We’re all familiar with National Geographic, if not captivated by the endless amount of gorgeous photography the publication fill it’s pages with. The magazine, which allows no editing of the photographs it uses, has set high standards for nature photographers everywhere. Being able to capture an image worthy of National Geographic takes quite a bit of talent and, as Michael Melford explains in the following video, a little bit of luck. Melford, a seasoned nature photographer, has shot for National Geographic as well as many other popular publications. If you can spare an hour and half of your time, Melford shares some of his photographs, insight, and tips that might get you one step further to becoming published yourself, have a look:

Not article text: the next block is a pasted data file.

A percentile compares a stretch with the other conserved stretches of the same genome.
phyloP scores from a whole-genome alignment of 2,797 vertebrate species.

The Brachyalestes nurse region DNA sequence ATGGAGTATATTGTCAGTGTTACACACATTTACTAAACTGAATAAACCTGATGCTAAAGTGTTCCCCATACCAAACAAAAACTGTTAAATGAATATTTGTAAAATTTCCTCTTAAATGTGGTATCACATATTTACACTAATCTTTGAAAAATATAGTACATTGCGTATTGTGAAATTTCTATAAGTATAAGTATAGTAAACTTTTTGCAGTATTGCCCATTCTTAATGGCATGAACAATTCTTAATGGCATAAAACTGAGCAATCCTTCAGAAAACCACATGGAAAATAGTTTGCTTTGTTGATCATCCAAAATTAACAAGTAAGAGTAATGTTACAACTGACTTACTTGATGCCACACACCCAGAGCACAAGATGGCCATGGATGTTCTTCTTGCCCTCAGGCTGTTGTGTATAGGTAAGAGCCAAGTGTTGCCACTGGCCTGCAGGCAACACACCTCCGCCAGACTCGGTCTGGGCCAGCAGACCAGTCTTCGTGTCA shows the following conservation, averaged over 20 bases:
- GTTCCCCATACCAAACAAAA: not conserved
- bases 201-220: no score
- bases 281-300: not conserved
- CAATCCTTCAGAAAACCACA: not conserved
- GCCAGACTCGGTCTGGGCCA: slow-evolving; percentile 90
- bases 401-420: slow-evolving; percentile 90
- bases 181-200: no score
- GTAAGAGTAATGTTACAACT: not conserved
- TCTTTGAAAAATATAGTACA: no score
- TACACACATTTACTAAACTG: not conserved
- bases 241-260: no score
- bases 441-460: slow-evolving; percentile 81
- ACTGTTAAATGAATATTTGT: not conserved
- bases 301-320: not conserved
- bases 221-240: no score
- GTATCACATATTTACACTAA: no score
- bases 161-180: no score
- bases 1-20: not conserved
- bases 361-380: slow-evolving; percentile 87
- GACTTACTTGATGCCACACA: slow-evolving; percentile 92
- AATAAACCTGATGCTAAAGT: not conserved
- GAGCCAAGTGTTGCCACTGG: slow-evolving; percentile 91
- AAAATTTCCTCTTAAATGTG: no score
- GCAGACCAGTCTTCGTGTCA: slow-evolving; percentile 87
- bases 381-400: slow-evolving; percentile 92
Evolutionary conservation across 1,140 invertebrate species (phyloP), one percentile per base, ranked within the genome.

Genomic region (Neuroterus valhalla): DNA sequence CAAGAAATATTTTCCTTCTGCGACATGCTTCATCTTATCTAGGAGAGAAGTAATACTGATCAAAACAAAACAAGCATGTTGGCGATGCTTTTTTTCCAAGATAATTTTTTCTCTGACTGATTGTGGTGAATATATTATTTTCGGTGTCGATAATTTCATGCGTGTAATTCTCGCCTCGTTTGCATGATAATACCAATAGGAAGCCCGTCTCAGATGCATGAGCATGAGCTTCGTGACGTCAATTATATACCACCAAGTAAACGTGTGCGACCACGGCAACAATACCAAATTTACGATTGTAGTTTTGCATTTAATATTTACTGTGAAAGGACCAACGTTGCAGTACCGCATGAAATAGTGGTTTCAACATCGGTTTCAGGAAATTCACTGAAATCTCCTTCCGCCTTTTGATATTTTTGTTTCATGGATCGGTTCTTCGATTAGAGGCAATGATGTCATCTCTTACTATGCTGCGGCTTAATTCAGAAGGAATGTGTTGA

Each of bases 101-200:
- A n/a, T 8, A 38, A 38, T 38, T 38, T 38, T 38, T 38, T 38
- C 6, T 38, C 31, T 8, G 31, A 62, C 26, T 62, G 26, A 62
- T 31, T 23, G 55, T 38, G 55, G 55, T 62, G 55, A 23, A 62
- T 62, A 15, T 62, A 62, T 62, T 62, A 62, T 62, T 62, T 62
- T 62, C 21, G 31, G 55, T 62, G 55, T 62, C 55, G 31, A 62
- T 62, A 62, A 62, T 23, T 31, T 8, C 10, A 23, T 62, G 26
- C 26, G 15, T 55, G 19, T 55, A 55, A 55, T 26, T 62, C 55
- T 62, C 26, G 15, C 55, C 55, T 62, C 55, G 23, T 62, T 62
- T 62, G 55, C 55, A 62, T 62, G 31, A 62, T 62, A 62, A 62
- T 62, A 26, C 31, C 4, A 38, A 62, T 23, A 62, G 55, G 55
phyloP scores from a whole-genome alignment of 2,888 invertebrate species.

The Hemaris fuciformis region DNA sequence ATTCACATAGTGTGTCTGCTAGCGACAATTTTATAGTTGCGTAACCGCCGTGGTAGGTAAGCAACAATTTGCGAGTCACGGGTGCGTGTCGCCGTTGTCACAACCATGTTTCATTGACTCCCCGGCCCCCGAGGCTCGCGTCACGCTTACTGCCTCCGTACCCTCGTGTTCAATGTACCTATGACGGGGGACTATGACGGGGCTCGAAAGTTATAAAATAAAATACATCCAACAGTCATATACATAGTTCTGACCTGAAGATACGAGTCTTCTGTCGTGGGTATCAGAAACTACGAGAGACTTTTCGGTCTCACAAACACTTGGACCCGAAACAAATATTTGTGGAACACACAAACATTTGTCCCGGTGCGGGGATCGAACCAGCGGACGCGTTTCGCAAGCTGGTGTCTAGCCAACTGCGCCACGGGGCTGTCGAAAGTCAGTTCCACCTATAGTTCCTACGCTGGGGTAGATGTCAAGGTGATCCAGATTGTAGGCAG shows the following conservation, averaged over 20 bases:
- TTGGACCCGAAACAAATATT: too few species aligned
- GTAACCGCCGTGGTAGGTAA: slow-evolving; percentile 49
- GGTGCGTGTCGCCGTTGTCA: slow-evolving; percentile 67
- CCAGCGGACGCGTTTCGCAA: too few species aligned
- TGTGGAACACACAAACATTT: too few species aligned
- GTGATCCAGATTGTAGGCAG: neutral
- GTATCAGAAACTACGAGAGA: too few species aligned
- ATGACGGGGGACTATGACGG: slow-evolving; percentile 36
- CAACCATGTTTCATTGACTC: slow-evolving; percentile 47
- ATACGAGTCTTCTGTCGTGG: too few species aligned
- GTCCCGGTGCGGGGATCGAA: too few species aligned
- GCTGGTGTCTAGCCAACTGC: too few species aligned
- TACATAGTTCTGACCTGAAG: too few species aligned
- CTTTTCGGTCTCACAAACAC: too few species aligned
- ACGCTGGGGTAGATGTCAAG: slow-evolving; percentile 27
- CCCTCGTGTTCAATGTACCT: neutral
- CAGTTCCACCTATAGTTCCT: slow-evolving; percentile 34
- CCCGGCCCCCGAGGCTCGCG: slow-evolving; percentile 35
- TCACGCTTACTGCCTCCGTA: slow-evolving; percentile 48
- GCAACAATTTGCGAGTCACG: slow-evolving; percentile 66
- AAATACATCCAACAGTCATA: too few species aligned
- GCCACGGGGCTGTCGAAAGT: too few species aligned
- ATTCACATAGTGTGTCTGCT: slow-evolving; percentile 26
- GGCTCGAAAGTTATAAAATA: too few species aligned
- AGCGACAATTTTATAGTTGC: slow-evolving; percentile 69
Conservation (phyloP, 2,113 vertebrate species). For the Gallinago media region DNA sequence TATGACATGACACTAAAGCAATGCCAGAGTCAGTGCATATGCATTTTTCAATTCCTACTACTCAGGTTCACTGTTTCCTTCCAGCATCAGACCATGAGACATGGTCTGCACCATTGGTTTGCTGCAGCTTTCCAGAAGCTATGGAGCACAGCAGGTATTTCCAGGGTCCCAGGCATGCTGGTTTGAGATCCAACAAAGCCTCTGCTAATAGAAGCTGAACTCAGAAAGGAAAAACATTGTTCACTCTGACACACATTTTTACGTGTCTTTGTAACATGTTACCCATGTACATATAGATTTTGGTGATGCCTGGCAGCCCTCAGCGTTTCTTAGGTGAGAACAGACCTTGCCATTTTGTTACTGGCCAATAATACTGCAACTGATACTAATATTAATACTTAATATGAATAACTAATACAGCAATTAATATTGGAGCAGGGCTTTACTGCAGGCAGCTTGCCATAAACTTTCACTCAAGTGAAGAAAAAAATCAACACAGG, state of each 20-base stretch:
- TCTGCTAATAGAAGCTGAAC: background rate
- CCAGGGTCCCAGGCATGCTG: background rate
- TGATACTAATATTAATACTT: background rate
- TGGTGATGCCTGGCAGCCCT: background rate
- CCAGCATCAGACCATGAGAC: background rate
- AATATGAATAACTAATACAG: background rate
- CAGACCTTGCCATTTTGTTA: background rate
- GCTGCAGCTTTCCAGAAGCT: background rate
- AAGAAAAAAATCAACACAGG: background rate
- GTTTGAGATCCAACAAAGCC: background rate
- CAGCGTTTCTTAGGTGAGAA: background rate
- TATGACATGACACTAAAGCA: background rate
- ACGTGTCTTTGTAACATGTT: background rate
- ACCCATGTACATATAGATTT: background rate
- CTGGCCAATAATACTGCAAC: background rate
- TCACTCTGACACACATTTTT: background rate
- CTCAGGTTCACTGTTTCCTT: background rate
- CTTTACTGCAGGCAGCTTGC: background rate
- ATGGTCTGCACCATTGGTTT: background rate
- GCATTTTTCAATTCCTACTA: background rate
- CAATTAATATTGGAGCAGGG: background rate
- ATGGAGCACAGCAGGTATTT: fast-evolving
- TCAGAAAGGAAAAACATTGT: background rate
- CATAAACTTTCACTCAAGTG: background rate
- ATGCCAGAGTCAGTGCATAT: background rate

Inside of Melford’s camera bag:
- Nikon D800
- Nikon D800e
- 16-35mm Wide Angle Lens (his primary)
- 105mm Nikon Macro
- 24-120mm Wide Angle Zoom
- 70-200mm Telephoto Zoom
- Polarizing Filters
- Spare Batteries
“16-35mm wide angle, this is my normal lens. I probably use it more than I should. Foreground, middleground, background, landscapes. Couple of examples, I like to get something close to me in the foreground and let your eye carry on.”
“I only use two filters. To me, if you learn nothing else, you’ll learn to go out and buy a polarizing filter for your camera.”
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